From Disunity to Unity

Spirituality easily becomes subjective and amorphous. Jesus keeps our spirituality powerfully specific. He is our window, which focuses the rays of light. He is our koan.

There are numerous Jesuses. There is the Roman Catholic Jesus (culled from Thomas Aquinas and Thomas Merton), the Eastern Orthodox Jesus (filtered for the West through Tolstoy and Dostoevsky), the Nonviolent Jesus (gleaned from The Peace Churches, Jesus’ Third Way, and French Philosopher, Renee Girard), the Jesus of the oppressed (from liberation theologians like James Cone) the liberal Protestant Jesus (from historical Jesus scholars), and the neo-feminist Jesus (culled from Elizabeth Schussler Fiorenza and the multitude of feminist theologians since). And the list goes on…

The primal revelation about Jesus that can tie them all together is the incarnation as understood by the Alexandrian Mystics (Alexandrian Fathers). This is the subject of my first book, Healing The Divide: Recovering Christianity’s Mystic Roots.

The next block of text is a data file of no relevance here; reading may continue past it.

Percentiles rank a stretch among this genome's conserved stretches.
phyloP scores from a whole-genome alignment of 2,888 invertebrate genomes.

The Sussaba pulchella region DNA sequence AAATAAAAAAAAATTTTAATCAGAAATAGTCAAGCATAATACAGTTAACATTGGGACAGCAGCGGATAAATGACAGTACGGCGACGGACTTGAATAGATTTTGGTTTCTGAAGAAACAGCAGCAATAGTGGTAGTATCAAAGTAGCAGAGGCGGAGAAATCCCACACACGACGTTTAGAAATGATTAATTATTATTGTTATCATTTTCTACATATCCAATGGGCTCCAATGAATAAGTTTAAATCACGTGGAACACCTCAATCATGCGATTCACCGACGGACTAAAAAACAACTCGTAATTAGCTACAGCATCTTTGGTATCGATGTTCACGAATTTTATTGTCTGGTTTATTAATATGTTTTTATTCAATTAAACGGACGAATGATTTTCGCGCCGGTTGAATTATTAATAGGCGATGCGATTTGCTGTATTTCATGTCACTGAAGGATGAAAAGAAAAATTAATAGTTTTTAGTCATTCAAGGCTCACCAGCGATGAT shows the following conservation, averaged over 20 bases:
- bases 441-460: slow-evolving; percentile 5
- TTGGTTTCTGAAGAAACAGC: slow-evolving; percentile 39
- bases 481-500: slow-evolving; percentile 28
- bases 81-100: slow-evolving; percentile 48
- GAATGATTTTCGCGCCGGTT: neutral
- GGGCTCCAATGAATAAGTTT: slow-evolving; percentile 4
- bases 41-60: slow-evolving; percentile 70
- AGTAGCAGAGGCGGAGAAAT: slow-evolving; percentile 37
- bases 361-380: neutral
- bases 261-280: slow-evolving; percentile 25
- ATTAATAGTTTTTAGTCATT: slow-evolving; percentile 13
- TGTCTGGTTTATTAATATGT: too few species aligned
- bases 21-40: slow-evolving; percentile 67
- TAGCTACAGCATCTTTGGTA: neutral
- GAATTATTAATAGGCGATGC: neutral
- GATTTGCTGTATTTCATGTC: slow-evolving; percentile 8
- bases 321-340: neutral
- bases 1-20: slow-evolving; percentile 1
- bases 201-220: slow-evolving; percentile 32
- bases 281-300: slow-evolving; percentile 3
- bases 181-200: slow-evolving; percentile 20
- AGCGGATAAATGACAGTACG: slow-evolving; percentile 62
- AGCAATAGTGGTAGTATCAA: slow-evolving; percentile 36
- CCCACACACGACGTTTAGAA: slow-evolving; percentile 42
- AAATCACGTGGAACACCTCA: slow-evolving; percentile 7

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Check out my interview with Rich Lewis.

Check out Rich’s interview with Dr. Philip St. Romain regarding his course:  Christian Prayer Methods.

Check out Rich’s interview  with Quaker author, J. Brent Bill.

David Frenette’s book The Path of Centering Prayer reenergized the Centering Prayer tradition with its fresh insights and teachings.  Centering Prayer Meditations: Effortless Contemplation to Deepen Your Experience of God is a wonderful companion audio program  created to be equally rewarding as a stand-alone guide – gives listeners an immersive resource to learn contemplative prayer, step by step and in the moment. With clarity and compassionate presence, Frenette explains the essential principles of this contemplative practice for both new and seasoned practitioners, and then guides us experientially through core prayers and meditations.

How do we know that Jesus was actually raised from the dead in bodily form? This course with Prof. N.T. Wright, The Resurrection of the Son of God, examines the extraordinary claim that Jesus of Nazareth was raised from the dead in a bodily fashion to appear in person to people after his cruel death, crucifixion, and entombment.